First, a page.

Benny Goodman

Born 30 May 1909. Died 13 June 1986.
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The Benny Goodman Legacy

At the 2009 London Jazz Festival, Alyn Shipton explores pieces written for Benny Goodman.

Featured in BBC Music Clips


From his earliest years as a childhood prodigy until well into his seventies, Benny Goodman was the most technically accomplished clarinettist in jazz. His immediately distinctive tone, with a slight rasping edge that gave it an urgent jazzy quality, adorned not only hundreds of his own recordings, but dozens more that he made during his busy early years as a freelance.

He grew up in a large Jewish family in Chicago, and had his earliest lessons in a synagogue band. After playing in several amateur bands and studying with classical tutor Franz Schoepp, Goodman joined the Musicians' Union at 14, and at 16 joined drummer Ben Pollack's group.

He stayed with Pollack for some time, making records and playing prestigious jobs, eventually moving with him to New York, where he became a freelance. After five years of prolific activity, he formed his own big band, first playing at Billy Rose's Music Hall in New York, and then broadcasting weekly on the Let's Dance show.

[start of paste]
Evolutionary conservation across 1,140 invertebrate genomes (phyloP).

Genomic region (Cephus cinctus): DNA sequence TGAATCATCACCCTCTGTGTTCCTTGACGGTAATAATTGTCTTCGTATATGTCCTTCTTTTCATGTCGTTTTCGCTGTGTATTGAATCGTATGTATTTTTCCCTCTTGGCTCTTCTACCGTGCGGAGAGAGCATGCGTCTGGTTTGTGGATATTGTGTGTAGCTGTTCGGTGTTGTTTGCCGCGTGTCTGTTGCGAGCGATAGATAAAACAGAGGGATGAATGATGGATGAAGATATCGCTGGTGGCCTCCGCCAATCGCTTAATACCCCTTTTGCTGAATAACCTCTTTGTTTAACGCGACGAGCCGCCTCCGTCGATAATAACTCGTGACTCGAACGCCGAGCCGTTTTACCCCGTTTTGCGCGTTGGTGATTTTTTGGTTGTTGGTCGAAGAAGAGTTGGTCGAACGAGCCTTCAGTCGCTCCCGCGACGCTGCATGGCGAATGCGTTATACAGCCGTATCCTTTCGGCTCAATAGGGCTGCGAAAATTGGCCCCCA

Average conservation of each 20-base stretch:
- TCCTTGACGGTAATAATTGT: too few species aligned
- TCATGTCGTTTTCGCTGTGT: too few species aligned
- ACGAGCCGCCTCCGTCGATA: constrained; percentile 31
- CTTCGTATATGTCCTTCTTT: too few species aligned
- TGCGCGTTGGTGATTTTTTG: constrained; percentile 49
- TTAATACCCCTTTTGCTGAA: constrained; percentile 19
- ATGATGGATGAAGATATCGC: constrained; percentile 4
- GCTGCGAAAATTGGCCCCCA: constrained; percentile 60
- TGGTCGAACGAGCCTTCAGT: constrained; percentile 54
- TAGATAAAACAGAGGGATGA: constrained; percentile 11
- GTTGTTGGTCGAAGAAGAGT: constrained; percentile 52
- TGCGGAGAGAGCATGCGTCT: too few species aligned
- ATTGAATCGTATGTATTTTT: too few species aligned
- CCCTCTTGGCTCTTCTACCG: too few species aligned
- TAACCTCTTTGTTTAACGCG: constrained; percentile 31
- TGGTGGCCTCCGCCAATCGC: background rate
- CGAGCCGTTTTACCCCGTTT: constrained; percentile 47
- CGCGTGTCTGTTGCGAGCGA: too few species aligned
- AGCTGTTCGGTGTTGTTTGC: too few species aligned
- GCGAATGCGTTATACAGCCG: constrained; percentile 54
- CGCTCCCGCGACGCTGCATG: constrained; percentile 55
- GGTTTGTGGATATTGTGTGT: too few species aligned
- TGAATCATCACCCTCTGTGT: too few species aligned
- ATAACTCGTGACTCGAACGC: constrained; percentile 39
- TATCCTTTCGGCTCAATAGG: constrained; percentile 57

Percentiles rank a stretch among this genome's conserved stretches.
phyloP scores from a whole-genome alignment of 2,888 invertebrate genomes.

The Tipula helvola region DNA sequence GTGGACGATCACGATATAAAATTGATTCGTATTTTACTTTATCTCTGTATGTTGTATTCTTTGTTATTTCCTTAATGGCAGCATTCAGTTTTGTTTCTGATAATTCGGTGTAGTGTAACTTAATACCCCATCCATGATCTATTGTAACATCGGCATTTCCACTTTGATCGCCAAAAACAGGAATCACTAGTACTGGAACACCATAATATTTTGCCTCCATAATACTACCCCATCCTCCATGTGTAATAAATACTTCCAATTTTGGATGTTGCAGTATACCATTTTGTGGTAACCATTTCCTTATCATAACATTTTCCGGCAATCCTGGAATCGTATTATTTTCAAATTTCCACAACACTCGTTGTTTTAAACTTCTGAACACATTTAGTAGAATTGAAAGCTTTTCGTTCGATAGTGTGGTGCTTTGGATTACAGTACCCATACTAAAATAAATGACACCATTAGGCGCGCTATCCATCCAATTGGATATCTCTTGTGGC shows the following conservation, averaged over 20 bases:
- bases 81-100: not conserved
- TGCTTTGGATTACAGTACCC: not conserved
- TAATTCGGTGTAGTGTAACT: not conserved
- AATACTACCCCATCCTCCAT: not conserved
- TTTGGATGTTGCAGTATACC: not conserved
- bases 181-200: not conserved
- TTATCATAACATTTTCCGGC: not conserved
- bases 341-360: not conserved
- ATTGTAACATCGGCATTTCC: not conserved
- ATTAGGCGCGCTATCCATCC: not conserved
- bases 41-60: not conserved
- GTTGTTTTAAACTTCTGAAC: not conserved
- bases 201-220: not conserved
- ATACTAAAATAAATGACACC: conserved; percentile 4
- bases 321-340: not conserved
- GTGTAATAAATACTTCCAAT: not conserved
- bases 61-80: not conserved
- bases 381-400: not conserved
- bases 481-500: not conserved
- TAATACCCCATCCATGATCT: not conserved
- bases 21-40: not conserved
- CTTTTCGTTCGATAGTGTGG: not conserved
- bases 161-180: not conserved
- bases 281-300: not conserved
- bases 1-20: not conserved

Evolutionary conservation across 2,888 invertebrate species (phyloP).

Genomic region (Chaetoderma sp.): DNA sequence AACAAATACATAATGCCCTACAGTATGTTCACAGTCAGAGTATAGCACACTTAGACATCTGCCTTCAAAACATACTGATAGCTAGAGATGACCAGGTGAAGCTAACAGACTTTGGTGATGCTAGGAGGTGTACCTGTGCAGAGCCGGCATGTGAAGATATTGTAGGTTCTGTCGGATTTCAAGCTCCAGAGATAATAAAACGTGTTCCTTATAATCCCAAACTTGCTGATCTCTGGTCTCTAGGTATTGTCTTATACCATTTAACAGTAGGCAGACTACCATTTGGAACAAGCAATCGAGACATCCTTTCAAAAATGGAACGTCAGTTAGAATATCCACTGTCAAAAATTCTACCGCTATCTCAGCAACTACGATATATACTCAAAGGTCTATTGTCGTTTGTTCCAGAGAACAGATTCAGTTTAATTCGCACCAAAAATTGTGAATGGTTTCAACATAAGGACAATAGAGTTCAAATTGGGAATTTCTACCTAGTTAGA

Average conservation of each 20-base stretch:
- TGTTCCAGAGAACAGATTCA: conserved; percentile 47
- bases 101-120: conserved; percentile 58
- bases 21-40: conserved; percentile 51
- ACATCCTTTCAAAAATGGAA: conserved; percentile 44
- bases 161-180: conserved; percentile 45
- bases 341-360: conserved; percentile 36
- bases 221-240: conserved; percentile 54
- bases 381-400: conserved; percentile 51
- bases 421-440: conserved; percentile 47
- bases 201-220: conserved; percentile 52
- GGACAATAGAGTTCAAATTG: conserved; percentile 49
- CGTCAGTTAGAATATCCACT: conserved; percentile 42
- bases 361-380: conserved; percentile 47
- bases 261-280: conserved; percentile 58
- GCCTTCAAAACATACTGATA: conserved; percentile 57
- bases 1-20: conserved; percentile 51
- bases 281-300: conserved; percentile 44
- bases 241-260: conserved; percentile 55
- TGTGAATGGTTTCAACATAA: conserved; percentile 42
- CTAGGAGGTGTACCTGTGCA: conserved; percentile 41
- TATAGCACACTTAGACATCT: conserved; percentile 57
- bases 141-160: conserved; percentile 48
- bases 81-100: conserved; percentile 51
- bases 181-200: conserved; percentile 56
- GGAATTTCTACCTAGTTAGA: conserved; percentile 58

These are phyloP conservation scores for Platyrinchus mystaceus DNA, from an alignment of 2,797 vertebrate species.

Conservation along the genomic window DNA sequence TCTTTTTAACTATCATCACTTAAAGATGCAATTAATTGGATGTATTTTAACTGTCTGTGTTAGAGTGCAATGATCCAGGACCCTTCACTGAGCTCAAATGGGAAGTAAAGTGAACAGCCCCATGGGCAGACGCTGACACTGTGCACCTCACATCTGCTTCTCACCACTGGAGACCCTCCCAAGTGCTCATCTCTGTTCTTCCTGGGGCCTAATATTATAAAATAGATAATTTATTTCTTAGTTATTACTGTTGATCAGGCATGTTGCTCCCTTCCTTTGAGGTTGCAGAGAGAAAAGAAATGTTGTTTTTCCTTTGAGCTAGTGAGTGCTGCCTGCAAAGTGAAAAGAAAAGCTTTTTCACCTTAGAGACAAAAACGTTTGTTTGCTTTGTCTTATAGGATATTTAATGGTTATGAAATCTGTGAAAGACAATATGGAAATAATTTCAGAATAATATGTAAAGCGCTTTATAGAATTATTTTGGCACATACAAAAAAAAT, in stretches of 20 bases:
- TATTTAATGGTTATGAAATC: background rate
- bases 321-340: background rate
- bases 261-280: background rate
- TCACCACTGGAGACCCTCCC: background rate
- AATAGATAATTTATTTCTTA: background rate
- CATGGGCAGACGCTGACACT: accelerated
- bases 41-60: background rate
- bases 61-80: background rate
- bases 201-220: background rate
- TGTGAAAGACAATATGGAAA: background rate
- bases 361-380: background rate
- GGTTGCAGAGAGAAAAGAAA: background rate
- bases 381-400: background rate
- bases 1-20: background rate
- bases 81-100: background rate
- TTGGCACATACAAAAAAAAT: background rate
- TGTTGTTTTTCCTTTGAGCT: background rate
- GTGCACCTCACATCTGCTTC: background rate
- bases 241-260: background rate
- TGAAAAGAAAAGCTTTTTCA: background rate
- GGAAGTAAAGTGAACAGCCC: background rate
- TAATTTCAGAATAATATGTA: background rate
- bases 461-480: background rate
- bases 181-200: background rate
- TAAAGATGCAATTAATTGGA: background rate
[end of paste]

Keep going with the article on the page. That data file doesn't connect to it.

This gave him thousands of fans across the nation, and when he toured to the West Coast in 1935, he received wild acclaim after playing his swing arrangements by Fletcher Henderson at the Palomar Ballroom, Los Angeles. This is generally regarded as the start of the swing era, of which Goodman became the 'king'. In 1935 he also formed his quartet with Lionel Hampton, Gene Krupa, and Teddy Wilson.

This group was the first racially mixed band to tour widely in the United States, making Goodman an early ambassador of racial equality in the entertainment industry. His popularity peaked between 1936-9. Health problems led him to retire briefly in 1940, but he re-formed his band several times thereafter - as a regular unit in the 1940s, and subsequently as a series of specially assembled groups for tours or concerts, such as his visits to Russia, Latin America and Japan in the 1960s.

He made several films (playing himself on the soundtrack of The Benny Goodman Story in which actor Steve Allen played Goodman) and was also an accomplished classical clarinettist, commissioning new pieces from Bartok, Hindemith and Copland.

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